SPOTTISWOOD, JOHN, a distinguished prelate, archbishop of St. Andrews, eldest son of the preceding, was born in 1565. The house of Greenbank near the village of Mid Calder, Edinburghshire, is mentioned as his birthplace. He was educated at the university of Glasgow, studying languages and philosophy under James Melville, and divinity under his uncle, Andrew Melville, then principal. He took his degree in his sixteenth year, and at eighteen succeeded his father as minister at Calder. In 1601, he attended Ludowick, duke of Lennox, as chaplain in an embassy to France, when he is said to have been present with him during the celebration of mass. Upon the accession of James VI. to the throne of England, in 1603, he was among those who were appointed to attend his majesty to his new dominions; and the same year, on the death at Paris of James Bethune, the last Roman Catholic archbishop of Glasgow, he was advanced to the archbishopric of Glasgow, and sworn a member of the privy council in Scotland. The king also appointed him to attend the queen on her journey to England as her almoner. He zealously promoted the designs of the court for the establishment of episcopacy in Scotland, and in 1606 was one of the four Scots prelates summoned by the king to assist at the famous Hampton Court conference for settling the peace of the church, held in his own presence, 20th September that year. He is supposed to have made no less than fifty journeys to London, chiefly on that account, and for the purpose of increasing the revenues of his see. In 1615 he was translated to St. Andrews, and in consequence became primate of Scotland. The ensuing year, he had very nearly come into collision with the primate of England, the archbishop of Canterbury, on the following account. The marquis of Huntly, who had been excommunicated by the General Assembly of the Church of Scotland for his adhesion to popery, had gone to London, and at the desire of the king, in the presence and with the consent of the bishop of Caithness, was absolved by the archbishop of Canterbury, and admitted to the communion, in the chapel at Lambeth, on the 8th July. Mr. Stephen, in his History of the (Episcopal) Church of Scotland, (vol. i. p. 474,) thus narrates what followed: “The news of this created a considerable sensation in Scotland, and was considered as a practical revival of the old claim of supremacy which the archbishops of York had formerly set up, but which had been always nobly resisted. On the 12th of July, Archbishop Spottiswood noticed it in his sermon, in St. Giles’, and that that the king had provided that the like should not fall out hereafter. Archbishop Spottiswood wrote a long letter of remonstrance to the king, who condescended to apologise and explain, among other things, that ‘all that was done was with a due acknowledgment and reservation of the power and independent authority of the Church of Scotland.’ Still farther to allay the justly aroused indignation o the Scottish church, the archbishop of Canterbury wrote to the archbishop of St. Andrews by the king’s desire, and, as he said, ‘that the archbishop’s letter, written to that effect, should be put upon record, and kept as a perpetual monument for ages to come.’”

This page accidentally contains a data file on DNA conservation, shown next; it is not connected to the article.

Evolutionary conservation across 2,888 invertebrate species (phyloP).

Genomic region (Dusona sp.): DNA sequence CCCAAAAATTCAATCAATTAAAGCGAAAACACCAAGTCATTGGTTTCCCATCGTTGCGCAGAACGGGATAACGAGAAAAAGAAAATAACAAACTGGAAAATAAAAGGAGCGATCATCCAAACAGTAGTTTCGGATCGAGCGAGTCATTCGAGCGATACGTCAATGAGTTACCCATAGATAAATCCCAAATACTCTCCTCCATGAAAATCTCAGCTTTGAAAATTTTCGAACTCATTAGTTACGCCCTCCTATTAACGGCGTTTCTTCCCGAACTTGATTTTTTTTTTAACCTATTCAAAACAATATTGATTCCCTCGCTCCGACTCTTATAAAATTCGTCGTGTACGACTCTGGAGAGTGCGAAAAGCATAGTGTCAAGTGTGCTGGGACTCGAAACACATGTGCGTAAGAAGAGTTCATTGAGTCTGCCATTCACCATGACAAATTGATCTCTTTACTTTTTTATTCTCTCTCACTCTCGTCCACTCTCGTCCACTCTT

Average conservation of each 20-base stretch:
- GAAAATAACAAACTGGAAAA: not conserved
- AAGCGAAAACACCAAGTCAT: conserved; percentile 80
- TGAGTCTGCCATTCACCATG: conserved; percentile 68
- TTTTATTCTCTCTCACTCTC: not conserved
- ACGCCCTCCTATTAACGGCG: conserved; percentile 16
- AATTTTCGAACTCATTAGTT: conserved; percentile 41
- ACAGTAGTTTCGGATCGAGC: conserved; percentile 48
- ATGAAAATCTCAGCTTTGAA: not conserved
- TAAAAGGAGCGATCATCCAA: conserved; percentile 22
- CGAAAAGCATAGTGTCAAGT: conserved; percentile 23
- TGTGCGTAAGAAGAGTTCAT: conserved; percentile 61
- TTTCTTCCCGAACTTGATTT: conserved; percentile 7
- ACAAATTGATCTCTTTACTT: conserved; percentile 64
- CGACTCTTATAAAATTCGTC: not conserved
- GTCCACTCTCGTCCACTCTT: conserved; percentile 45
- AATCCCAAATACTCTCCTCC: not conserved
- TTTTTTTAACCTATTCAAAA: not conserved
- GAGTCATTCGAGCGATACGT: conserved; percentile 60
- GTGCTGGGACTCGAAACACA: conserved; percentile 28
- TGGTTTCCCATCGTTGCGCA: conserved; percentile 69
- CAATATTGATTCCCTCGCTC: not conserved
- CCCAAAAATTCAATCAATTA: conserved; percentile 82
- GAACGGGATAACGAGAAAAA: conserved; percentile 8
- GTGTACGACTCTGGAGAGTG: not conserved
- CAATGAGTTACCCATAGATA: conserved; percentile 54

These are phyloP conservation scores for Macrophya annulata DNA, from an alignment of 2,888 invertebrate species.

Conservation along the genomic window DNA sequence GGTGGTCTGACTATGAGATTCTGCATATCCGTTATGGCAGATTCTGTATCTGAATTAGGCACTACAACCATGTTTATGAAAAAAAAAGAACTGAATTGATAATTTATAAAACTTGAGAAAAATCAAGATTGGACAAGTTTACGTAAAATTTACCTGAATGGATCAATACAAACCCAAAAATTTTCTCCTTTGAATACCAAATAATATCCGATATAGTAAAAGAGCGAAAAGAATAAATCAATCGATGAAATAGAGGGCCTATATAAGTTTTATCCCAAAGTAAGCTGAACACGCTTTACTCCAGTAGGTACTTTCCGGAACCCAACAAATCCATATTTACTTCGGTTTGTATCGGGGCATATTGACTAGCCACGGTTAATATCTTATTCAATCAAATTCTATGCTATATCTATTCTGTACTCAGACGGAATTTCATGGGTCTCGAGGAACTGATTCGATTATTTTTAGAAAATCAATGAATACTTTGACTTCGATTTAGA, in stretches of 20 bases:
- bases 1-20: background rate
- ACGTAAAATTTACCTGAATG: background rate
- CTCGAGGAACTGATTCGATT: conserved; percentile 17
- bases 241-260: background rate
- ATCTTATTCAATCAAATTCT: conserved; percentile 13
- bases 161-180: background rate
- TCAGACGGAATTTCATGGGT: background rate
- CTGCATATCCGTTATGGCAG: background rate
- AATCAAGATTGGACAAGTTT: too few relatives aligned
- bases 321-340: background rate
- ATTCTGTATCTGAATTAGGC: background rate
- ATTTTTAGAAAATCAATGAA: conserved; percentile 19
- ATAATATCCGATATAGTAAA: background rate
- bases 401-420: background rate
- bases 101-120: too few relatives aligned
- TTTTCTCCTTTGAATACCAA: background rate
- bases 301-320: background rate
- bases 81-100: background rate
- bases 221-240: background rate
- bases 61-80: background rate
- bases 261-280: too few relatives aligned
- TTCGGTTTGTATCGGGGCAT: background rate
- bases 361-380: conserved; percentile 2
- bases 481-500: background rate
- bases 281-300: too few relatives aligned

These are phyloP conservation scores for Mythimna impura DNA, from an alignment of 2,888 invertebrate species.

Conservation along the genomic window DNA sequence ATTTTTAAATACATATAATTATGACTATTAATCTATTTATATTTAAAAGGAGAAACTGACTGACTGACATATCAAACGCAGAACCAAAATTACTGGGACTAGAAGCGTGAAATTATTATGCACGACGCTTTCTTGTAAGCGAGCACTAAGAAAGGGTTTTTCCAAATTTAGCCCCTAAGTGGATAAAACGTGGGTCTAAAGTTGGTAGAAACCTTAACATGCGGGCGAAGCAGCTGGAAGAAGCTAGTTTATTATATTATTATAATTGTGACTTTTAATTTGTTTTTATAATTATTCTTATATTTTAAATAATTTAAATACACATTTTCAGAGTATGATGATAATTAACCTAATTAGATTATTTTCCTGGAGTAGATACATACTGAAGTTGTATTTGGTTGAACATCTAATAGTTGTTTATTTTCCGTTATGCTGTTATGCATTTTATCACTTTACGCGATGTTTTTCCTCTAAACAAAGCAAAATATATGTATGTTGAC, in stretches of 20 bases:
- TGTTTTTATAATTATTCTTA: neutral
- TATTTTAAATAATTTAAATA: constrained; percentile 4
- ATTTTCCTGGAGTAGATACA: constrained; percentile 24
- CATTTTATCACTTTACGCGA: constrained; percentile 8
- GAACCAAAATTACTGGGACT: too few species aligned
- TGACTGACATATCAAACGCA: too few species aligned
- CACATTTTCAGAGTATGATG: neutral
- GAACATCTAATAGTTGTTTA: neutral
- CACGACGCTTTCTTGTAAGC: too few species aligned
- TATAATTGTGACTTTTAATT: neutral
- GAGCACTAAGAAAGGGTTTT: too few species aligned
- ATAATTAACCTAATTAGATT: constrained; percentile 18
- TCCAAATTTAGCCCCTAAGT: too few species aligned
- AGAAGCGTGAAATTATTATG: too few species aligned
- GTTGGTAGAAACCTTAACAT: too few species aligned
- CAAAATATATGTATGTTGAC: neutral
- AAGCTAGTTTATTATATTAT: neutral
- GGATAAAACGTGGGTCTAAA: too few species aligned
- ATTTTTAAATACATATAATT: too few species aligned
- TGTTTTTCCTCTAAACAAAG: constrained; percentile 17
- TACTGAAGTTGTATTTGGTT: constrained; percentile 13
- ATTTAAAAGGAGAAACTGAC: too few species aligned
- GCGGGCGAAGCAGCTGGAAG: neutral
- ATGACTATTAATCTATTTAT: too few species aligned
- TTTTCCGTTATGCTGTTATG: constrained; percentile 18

Archbishop Spottiswood continued in high favour with James VI. during his whole reign. His ‘History of the Church and State of Scotland’ was written at his command. He was the means of carrying the obnoxious five articles of Perth, in the assembly held in that city, August 25, 1618. He was also held in much esteem by his son, Charles I., who, in 1629, wrote to his privy council in Scotland, and appointed the archbishop of St. Andrews to take precedence of the lord-chancellor in the council and in public. This gave deep offence to the earl of Kinnoul, who was then chancellor, and also increased the irritation of the nobility against the Episcopal order. At the coronation of Charles in the Abbey church of Holyrood-house in 1633, Archbishop Spottiswood had the honour of placing the crown upon his head. Having, by means of one Peter Hay of Naughton, in Fife, obtained possession of the copy of a statement of grievances, a duplicate of which was in the hands of Lord Balmerino, and had been intended for presentation to the parliament, Archbishop Spottiswood hastened with it to the king, who had returned to London. Balmerino was forthwith brought to trial under the statute of leasing-making, and chiefly through the influence of the archbishop and his son Sir Robert, president of the court of session, condemned to death. The whole proceedings, however, were so unpopular that it was found expedient to pardon Balmerino.